The Kearsage Lode also produces small pastel, banded agates that have little of no copper in them, but are very fine; we refer to these as “mine agates”. When found these are also Chlorite covered, just as are the Copper Banded Agates. I take everything and sort them by removing the crust in my home shop.

I work Copper Agates using my soft wheels only with loads of water to keep them cool and, for proper lubrication, an additive is added to the water when cutting. Special grinding techniques are used also. I generally treat these Copper Infused Agates with a coating to make them tarnish resistant, rather than polishing them. The coating I use is one of my trade secrets.

I sell Copper Agate pendants on line, at art shows and within a mile of where I find them, at Copper World, in Calumet. The jewelry I make from these rare agates is spectacular, simply because the Copper Agates are spectacular. It seems as though Copper Banded Agates are becoming very popular as of late. I have a good selection now, and you should remember, the closer to Christmas, the more your choice narrows.

I hope you have sensed my frustration at having tossed out hundreds of Copper Agates. I’ve got to work on my memory, because if I get it back, I’ll be INFUSED with Copper Infused Agates.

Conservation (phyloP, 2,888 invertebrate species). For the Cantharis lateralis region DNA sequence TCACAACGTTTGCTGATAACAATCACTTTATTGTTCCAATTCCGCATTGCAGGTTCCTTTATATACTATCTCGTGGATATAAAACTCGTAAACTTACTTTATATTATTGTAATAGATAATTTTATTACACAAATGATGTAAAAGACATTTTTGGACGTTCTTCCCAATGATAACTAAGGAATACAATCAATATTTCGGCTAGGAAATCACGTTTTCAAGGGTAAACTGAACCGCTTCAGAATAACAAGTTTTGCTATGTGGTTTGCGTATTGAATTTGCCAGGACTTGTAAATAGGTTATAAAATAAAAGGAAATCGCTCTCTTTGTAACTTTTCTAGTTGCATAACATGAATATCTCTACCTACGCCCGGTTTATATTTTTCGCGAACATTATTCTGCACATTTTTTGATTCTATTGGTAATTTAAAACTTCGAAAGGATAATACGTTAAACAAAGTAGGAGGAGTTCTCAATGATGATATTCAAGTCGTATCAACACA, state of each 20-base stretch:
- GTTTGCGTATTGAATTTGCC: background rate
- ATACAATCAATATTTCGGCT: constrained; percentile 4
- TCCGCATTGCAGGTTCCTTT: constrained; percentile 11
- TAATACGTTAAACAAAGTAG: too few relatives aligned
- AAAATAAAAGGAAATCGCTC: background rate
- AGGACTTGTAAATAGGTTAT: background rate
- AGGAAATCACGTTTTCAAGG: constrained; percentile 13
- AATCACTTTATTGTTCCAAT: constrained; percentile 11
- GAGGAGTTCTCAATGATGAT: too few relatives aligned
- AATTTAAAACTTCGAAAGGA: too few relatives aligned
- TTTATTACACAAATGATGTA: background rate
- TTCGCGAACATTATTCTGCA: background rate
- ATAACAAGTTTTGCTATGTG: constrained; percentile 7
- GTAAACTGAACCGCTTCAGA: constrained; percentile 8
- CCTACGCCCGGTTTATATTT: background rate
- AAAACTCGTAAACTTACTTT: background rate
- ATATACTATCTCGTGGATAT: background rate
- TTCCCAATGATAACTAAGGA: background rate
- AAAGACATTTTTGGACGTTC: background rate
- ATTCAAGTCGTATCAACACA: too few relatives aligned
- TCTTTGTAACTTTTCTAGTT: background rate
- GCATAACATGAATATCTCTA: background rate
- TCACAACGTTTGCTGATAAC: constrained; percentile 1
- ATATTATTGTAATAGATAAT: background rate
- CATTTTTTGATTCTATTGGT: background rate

Greenstone Jewelry, Where’d you get that big one?

Compared to a normal sized Greenstone, this one is a giant!. I can hear that little one screaming “I’m not worthy, I’m not worthy”.

Unfortunately, one of my long time friends in the Keweenaw developed some medical issues and can no longer cut rocks. On a recent trip up north, I was able to purchase some Greenstones that he will no longer be able to process into gemstones. A few were sizable.

Greenstones fill vugs in the Amygdaloidal (bubbly) basalt. These bubbles were created as gasses tried to escape from the lava as it cooled. In the Keweenaw the little bubble voids (Vugs), eventually filled with Silica (that produced Agates) or other minerals like Datolite, Thomsonite, or Greenstone. Copper and Silver also filled open areas in the basalt. Most all minerals and metals percolated up as super-heated, mineral and metal rich steams. That’s the very simple explanation of the Keweenaw lava. These lava flows were some of the most massive eruptions ever on earth. Most of the lavas in the Keweenaw simply bubbled up from giant rifts in the earth.